Amazon Executive Vernon Sanders Doubles Down On Diversifying Middle-earth For ‘The Lord Of The Rings: The Rings Of Power’ Season 2

Markella Kavenagh as Elanor ‘Nori’ Brandyfoot, Lenny Henry as Sadoc Burrows in The Lord of the Ring: The Rings of Power

Amazon Studios executive Vernon Sanders recently stated that the second season for The Lord of the Rings: The Rings of Power will double down on the first season’s diversification of Middle-earth through its casting.

LOS ANGELES, CALIFORNIA – AUGUST 15: (L-R) Vernon Sanders, Head of Global TV of Amazon Studios, and Jennifer Salke, Head of Amazon Studios attends “The Lord Of The Rings: The Rings Of Power” Los Angeles Red Carpet Premiere & Screening on August 15, 2022 in Los Angeles, California. (Photo by Emma McIntyre/Getty Images for Prime Video)

In a brief interview with Deadline’s Nellie Andreeva, Sanders was asked, “From the Season 2 cast addition announcements so far it appears that you are continuing to bring diversity to Middle-earth. Can you speak about that and tease more familiar characters from the lore that we can expect?”

He responded, “The series continues to be cast from all around the world. We think that represents the show that we created in Season 1, and we’re doing the same thing for Season Two, we are trying to find the best actor for the role.”

“We’ve already announced that there’ll be some characters from the lore. I don’t think we’ve announced all of them, so there are surprises to come. I think the fans will be really delighted,” he asserted.

Thusitha Jayasundera, Lenny Henry as Sadoc Burrows, and Sara Zwangobani as Marigold Brandyfoot in Prime Video’s The Lord of the Rings: The Rings of Power

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Not only did Sanders reveal the show will continue to “diversify” Tolkien’s Middle-earth through its casting, but he also tried to explain why the show hasn’t been greenlit for a third season despite claiming Amazon Studios is committed to five season.

 Sanders was specifically asked if he and Amazon Studios were still committed to showrunners J.D. Payne and Patrick McKay’s five season plan for the series.

Sanders responded, “We are absolutely committed, we have every reason to be excited. They’ve done a tremendous job.”

Morfydd Clark as Galadriel and Lloyd Owen as Elendil in ‘The Lord of the Rings: The Rings of Power’

However, despite this bluster of commitment, Sander went on to state that the third season was not yet greenlit, “It’s a great question about Season 3, we’re probably two to three months in on Season 3 but I think there could be news certainly in the new year.”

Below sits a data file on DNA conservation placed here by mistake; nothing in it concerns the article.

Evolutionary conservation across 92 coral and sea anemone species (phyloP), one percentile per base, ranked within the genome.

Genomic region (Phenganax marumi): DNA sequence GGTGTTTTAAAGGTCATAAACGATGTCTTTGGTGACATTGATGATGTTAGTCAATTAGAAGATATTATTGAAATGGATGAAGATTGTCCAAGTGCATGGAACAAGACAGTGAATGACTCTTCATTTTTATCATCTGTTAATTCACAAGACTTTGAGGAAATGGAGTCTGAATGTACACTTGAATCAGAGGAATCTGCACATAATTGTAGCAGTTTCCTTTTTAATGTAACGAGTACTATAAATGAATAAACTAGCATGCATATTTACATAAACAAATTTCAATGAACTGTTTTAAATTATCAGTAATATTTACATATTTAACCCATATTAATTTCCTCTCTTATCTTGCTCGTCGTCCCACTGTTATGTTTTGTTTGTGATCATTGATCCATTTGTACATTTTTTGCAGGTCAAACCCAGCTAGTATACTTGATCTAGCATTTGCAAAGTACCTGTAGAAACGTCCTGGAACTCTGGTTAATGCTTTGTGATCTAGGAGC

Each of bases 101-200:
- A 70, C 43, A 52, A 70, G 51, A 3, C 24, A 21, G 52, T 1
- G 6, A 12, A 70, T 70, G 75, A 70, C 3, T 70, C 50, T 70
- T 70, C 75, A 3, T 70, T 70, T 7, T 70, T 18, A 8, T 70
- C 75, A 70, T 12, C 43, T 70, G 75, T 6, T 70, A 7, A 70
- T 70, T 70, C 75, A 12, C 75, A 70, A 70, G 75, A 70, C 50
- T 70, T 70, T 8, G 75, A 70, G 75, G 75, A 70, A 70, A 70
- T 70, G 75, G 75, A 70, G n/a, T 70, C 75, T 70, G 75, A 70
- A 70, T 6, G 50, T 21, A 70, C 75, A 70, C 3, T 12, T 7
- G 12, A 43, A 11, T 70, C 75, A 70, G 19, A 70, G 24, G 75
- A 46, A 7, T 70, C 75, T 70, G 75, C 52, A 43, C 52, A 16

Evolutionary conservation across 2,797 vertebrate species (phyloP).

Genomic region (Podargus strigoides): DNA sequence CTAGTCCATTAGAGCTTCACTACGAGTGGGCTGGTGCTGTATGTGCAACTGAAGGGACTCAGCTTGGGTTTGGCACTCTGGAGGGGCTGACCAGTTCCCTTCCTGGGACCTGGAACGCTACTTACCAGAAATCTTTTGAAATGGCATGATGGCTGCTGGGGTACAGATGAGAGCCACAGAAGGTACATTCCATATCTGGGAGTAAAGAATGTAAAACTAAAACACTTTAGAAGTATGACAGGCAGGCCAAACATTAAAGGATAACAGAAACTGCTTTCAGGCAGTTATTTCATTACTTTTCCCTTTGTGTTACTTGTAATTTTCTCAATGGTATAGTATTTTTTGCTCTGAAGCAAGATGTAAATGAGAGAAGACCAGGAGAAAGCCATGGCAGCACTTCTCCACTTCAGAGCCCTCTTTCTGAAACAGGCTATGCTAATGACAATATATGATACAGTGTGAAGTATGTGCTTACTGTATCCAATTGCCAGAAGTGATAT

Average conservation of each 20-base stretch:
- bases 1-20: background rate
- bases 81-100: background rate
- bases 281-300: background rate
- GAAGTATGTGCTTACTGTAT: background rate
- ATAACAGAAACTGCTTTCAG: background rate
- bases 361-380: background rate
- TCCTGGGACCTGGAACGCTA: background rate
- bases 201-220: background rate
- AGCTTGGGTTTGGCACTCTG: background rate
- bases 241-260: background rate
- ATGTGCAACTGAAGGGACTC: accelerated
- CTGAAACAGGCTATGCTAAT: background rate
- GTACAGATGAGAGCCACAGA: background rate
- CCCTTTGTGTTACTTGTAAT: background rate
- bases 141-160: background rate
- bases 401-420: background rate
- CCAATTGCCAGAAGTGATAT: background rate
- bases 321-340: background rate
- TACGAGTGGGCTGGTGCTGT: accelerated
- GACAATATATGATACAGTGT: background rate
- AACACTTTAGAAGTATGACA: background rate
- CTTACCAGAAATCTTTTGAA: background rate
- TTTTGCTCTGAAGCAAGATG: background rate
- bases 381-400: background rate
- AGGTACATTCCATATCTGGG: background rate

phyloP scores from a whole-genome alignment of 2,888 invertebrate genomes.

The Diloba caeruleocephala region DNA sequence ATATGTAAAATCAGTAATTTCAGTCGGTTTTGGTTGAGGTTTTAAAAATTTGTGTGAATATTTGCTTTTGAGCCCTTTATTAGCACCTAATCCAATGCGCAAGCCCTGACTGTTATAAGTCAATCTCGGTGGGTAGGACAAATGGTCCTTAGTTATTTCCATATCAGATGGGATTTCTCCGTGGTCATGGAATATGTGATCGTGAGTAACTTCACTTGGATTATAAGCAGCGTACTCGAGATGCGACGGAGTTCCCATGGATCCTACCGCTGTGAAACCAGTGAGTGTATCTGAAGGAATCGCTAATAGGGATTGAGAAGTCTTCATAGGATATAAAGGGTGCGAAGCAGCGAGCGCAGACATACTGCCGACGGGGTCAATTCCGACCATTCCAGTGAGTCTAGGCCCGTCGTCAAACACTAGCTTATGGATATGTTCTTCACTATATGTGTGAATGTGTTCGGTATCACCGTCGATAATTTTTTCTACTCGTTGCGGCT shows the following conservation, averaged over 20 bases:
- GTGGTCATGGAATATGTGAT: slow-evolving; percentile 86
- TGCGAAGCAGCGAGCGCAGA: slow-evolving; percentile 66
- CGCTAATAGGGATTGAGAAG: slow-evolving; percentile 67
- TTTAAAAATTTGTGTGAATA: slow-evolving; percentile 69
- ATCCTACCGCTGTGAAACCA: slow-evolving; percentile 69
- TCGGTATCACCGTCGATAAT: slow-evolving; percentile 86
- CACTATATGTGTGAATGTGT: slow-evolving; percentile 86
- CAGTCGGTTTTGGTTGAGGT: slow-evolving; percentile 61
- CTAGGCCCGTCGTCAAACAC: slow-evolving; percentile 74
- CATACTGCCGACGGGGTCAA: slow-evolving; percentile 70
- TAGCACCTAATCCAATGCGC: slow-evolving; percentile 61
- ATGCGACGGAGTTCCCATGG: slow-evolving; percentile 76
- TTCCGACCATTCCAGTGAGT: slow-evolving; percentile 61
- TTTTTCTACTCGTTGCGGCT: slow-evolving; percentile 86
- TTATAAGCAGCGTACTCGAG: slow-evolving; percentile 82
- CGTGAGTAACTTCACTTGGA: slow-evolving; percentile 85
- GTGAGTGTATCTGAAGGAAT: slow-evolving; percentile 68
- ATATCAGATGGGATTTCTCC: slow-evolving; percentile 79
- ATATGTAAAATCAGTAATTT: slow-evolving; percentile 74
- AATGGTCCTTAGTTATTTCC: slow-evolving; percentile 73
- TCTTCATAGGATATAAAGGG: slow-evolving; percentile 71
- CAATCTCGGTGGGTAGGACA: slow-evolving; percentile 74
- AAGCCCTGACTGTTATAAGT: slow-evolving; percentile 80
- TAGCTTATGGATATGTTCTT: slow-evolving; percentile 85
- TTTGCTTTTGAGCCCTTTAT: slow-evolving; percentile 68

He then appeared to explain why the show hasn’t been greenlit for Season 3 yet despite the supposed commitment for five seasons, “There’s so much planning and prep that’s necessary for us to get this mounted that the only reason we probably haven’t gotten there quite yet is we’ve just been so heads down in Season 2, but I would expect there to be news in the new year.”

Morfydd Clark as Galadriel, Lloyd Owen as Elendil, and Cynthia Addai-Robinson as Queen Regent Míriel in The Lord of the Rings: The Rings of Power

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Sanders comments should come as a surprise, Amazon Studios insulted and denigrated fans who wanted casting consistent with Tolkien’s writings and the lore he created for The Lord of the Rings.

They did this from the onset of their marketing for their first season at the beginning of this year when they used Vanity Fair to run a smear campaign against Tolkien fans.

As part of the smear article, Rings of Power executive producer Lindsey Weber said the show altered and race swapped multiple characters because “it felt only natural to us that an adaptation of Tolkien’s work would reflect what the world actually looks like.”

Weber went on to say, “Tolkien is for everyone. His stories are about his fictional races doing their best work when they leave the isolation of their own cultures and come together.”

Daniel Weyman as The Stranger in The Lord of the Rings: The Rings of Power

Vanity Fair, seemingly at the behest of Amazon or at the very least approved by Amazon, then cited a woman named Mariana Rios Maldonado, who claims she’s a Tolkien scholar, but in reality she’s the Equality and Diversity Officer for the University of Glasgow’s Centre for Fantasy and the Fantastic who “is nterested in ethics, feminist theory, and encountering the Other in Tolkien’s works.”

Maldonado told Vanity Fair, “Obviously there was going to be push and backlash, but the question is from whom? Who are these people that feel so threatened or disgusted by the idea that an elf is Black or Latino or Asian?” 

Charles Edwards as Celebrimbor and Robert Aramayo as Elrond in The Lord of the Rings: The Rings of Power

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If these attacks weren’t clear enough that they were originating from Amazon Studios, Morfydd Clark, who plays Galadriel, told Tolkien fans and critics of the show’s vast changes to Tolkien’s writing to shut up.

She wrote on her Instagram stories, “Anyone sending hate to my black cast mates, get off my page, get off the internet, and shut up.”

Morfydd Clark Instagram

She then shared a short video of her castmate, Charles Edwards as Celebrimbor, making a hand motion that reveals the phrase “Shut the f*** up.”

Clark would seemingly ask in a caption below the video, “Who made this?”

Morfydd Clark Instagram

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As the show’s promotion continued, Weber’s façade would fall apart and she outright described critics as racists.

She told Time Magazine, “We’re all up for criticism. We’re not up for racism.”